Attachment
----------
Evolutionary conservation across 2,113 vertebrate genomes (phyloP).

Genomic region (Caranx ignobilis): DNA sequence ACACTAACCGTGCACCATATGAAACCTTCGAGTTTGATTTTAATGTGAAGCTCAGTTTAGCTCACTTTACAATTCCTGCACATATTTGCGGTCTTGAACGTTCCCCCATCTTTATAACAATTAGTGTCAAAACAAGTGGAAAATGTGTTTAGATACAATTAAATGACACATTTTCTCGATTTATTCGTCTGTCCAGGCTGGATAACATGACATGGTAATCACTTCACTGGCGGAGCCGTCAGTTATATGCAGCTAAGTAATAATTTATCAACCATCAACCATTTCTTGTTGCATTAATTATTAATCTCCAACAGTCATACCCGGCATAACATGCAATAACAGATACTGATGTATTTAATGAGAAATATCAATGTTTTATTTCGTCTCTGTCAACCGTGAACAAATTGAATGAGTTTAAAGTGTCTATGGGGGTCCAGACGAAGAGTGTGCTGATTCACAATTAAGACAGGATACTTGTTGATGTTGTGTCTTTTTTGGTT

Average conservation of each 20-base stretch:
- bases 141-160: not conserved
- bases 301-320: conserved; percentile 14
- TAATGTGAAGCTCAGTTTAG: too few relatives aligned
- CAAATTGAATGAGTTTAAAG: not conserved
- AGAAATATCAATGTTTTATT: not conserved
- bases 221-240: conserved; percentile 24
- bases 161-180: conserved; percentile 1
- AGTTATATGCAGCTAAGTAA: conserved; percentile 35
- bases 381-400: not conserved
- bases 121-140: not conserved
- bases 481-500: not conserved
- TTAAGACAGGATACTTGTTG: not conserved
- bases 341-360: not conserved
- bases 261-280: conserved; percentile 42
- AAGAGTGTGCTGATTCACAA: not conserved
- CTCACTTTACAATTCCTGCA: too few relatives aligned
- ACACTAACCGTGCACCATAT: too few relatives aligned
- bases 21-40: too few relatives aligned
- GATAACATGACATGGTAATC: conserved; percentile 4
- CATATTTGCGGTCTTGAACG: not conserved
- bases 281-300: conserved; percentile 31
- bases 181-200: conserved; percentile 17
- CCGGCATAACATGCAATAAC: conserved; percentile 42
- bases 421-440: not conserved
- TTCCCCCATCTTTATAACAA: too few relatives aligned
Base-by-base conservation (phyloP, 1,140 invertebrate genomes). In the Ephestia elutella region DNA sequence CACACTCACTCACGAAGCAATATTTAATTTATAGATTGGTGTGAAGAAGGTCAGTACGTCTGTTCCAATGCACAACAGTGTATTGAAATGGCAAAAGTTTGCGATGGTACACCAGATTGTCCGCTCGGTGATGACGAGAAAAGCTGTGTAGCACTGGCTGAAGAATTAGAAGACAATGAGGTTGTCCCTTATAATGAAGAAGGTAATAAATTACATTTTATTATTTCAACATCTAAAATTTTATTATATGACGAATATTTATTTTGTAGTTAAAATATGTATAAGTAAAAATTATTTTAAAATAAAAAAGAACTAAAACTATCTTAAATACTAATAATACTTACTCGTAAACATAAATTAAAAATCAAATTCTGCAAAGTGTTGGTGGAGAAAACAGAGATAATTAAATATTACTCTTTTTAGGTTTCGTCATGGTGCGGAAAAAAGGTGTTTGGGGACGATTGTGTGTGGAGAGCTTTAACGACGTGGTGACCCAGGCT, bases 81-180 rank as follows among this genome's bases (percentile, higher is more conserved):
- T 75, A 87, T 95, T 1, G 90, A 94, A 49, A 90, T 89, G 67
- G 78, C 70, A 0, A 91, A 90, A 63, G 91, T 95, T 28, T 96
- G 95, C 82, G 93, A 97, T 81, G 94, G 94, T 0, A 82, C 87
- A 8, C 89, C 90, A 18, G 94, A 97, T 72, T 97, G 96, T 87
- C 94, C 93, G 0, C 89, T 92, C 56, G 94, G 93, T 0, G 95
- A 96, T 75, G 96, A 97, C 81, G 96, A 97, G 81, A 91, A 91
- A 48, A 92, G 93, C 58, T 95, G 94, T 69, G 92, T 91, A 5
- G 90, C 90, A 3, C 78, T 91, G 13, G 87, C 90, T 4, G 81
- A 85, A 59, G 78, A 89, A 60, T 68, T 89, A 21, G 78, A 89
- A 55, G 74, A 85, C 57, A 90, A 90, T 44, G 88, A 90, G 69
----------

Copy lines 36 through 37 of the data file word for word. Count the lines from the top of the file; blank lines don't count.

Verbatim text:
- A 48, A 92, G 93, C 58, T 95, G 94, T 69, G 92, T 91, A 5
- G 90, C 90, A 3, C 78, T 91, G 13, G 87, C 90, T 4, G 81